No one likes paying rent. Who wants to help someone else build equity in a house?
Get ready for rent to become even less enjoyable. Rents are climbing as the number of available rental units is declining, according to a report from research firm Reis Inc.
At the same time, the real estate market is overflowing with “for-sale” homes at rock-bottom prices. Could it be time for you to make a home purchase?
Rental supply is short, demand is high
If you’re a renter, you’ve probably noticed that rentals are getting tougher to find. And it’s not just a local phenomenon. Nationwide rental vacancies hit a 10-year low in the fourth quarter of 2011, falling from 6.6 percent to 5.2 percent for the same period last year, according to Reis.
The rental market is full of new clientele who have traditionally pursued homeownership. Foreclosures have pushed many former homeowners into the rental market, and many potential first-time buyers can’t meet today’s stricter mortgage standards.
The huge rental demand is inching closer to exhausting available supply. Builders are having trouble getting loans, so fewer new units are being built. A total of 37,678 new apartment units were completed in 2011, which is the lowest annual total in 31 years of Reis data.
Short supply and huge demand is great news for the nation’s landlords. Backed by full properties and long waiting lists, landlords can put the squeeze on renters in the form of higher rent. Rents climbed to their highest levels since 2007, at $1,009 per month (fourth quarter 2011 nationwide average), according to Reis.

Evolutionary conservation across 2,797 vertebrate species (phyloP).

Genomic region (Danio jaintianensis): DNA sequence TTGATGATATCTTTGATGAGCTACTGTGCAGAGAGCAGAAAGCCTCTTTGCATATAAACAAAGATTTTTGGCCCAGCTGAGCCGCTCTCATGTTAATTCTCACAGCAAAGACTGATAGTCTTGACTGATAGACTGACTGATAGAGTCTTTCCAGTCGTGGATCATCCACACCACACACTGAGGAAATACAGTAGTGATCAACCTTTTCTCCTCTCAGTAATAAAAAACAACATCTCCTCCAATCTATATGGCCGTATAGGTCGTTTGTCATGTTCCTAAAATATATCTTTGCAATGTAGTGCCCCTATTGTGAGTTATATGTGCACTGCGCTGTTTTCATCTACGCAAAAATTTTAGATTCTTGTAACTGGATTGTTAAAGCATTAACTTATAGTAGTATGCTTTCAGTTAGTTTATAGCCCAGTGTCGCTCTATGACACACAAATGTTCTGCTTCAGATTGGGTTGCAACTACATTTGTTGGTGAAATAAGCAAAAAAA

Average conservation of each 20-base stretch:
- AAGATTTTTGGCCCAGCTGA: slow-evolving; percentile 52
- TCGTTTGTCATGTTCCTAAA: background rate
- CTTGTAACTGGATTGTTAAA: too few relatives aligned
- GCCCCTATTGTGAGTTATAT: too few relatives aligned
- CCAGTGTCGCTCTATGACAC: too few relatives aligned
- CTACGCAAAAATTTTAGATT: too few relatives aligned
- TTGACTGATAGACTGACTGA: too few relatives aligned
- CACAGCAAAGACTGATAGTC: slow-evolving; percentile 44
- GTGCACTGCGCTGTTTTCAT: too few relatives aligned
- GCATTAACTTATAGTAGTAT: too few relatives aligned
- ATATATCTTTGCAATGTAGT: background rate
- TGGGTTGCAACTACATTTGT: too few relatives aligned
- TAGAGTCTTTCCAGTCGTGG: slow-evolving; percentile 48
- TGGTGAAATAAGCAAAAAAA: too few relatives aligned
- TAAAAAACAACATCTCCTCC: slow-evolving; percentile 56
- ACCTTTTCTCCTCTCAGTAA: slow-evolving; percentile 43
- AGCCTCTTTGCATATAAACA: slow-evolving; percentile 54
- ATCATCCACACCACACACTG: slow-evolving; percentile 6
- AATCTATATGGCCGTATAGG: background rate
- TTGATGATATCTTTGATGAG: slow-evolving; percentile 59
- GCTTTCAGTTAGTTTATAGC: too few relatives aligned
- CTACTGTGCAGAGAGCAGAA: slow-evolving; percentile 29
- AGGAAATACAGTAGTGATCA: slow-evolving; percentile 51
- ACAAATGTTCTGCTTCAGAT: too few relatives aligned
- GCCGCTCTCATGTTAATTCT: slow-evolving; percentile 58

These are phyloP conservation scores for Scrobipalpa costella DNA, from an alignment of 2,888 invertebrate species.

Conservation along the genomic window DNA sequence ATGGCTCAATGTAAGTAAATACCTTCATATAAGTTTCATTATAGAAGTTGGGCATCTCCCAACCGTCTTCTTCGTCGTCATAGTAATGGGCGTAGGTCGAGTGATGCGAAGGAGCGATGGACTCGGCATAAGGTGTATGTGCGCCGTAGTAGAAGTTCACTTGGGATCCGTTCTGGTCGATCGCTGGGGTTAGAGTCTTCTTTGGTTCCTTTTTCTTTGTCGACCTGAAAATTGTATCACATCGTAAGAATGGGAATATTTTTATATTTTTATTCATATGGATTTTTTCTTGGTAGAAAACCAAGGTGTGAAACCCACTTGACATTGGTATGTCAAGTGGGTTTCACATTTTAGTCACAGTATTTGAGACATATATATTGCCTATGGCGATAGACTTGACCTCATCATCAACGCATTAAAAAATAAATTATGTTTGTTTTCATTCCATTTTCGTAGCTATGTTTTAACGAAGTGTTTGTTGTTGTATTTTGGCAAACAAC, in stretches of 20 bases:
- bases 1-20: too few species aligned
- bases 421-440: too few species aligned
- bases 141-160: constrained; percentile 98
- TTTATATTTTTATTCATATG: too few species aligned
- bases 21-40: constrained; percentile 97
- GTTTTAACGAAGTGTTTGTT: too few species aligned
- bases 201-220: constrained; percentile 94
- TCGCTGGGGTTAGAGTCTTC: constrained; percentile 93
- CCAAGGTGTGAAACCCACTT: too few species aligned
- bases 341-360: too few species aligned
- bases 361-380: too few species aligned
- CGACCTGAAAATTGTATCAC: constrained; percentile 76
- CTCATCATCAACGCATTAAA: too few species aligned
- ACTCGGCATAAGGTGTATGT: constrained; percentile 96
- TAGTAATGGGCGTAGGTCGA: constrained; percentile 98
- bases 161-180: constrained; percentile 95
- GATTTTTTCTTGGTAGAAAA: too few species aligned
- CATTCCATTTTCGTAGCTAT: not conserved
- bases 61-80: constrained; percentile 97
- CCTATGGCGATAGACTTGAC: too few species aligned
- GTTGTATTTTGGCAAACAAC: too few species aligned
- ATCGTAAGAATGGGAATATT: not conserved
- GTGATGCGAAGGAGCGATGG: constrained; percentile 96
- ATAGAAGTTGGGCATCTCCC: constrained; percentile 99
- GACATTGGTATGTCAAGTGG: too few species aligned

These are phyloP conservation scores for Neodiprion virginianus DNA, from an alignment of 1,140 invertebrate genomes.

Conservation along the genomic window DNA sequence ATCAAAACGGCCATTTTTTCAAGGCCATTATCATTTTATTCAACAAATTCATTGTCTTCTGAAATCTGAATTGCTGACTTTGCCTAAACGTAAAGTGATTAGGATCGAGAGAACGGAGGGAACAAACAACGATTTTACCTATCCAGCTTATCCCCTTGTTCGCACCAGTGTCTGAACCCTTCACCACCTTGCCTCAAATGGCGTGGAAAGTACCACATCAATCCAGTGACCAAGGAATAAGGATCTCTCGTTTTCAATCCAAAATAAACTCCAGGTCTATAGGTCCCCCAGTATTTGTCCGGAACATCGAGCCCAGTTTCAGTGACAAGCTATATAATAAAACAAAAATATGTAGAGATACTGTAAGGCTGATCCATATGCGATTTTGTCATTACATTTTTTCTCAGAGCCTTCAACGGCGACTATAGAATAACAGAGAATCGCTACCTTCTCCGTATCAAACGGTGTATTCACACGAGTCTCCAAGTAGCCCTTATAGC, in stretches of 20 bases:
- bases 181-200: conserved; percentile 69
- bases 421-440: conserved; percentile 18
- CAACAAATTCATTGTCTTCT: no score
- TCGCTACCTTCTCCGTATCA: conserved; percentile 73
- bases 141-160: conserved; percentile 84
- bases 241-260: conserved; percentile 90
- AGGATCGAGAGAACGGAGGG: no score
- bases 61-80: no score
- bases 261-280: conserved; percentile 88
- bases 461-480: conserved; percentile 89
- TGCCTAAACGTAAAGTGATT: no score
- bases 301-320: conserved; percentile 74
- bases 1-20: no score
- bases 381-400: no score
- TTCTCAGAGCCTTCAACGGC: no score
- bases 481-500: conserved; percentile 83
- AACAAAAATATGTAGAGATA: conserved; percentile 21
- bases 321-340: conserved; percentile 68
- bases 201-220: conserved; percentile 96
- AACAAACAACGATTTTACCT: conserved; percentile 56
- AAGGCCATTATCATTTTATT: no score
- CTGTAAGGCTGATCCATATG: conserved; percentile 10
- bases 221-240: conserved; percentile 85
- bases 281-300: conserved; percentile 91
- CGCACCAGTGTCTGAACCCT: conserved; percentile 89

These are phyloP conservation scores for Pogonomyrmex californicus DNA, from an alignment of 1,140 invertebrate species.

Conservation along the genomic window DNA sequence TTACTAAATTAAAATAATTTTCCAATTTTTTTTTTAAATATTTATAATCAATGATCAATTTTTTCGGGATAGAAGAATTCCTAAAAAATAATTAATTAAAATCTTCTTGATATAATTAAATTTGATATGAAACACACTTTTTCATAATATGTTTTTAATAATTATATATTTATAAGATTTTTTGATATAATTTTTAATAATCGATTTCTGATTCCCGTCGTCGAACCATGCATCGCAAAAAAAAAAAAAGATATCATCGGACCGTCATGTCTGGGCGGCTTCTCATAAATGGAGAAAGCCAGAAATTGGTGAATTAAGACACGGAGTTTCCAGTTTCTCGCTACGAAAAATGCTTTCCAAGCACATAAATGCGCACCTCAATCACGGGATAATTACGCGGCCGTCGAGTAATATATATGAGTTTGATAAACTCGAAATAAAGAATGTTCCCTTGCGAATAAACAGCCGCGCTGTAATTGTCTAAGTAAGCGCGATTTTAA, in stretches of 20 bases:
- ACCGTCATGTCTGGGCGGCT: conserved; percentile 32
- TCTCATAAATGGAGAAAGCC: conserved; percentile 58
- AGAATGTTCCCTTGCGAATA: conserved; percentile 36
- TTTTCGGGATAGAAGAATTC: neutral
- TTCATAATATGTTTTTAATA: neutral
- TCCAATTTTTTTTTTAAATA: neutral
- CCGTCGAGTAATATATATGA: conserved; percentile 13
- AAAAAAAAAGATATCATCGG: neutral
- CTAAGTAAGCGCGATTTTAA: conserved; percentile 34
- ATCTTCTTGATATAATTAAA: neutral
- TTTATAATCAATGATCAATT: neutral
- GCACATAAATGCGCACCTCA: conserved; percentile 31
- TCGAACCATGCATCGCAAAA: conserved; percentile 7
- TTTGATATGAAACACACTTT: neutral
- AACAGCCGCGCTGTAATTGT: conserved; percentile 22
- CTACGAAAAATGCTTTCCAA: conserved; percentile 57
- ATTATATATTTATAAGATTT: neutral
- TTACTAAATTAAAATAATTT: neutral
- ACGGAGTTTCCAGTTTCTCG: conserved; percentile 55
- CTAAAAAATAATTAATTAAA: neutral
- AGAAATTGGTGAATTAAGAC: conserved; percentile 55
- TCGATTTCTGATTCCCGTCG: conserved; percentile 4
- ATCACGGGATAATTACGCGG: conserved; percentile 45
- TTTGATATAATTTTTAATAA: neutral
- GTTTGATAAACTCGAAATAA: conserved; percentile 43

Homebuyers in short supply
As rents rise, housing prices remain in decline. The national median existing-home sales price fell to $166,100 in 2011, according to the National Association of Realtors. The 2011 figure represents a 3.7 percent decrease from the 2010 figure, making it an undeniable buyer’s market.
It’s a great time to buy a cheap home, but qualified buyers are scarce. In the face of the housing meltdown, many lenders have tightened requirements and allow only the most unblemished applicants to obtain new mortgages.
As a result, homeownership rates continued their seven-year decline and fell to 66 percent in the fourth quarter of 2011, according to the U.S. Census Bureau.
Is it time to buy?
While many loan programs are heightening restrictions, VA loans continue to offer relaxed qualification standards to military buyers. Less stringent credit score and income requirements can make a well-timed purchase possible for veterans locked out of other financing options.
Buying a home certainly isn’t the perfect route for everyone. Take a look at your finances, and talk to a VA lender about your options. If you’re in good financial position to purchase a home, now may be the best time ever to make the move from renter to homeowner.
Photo courtesy of nikcname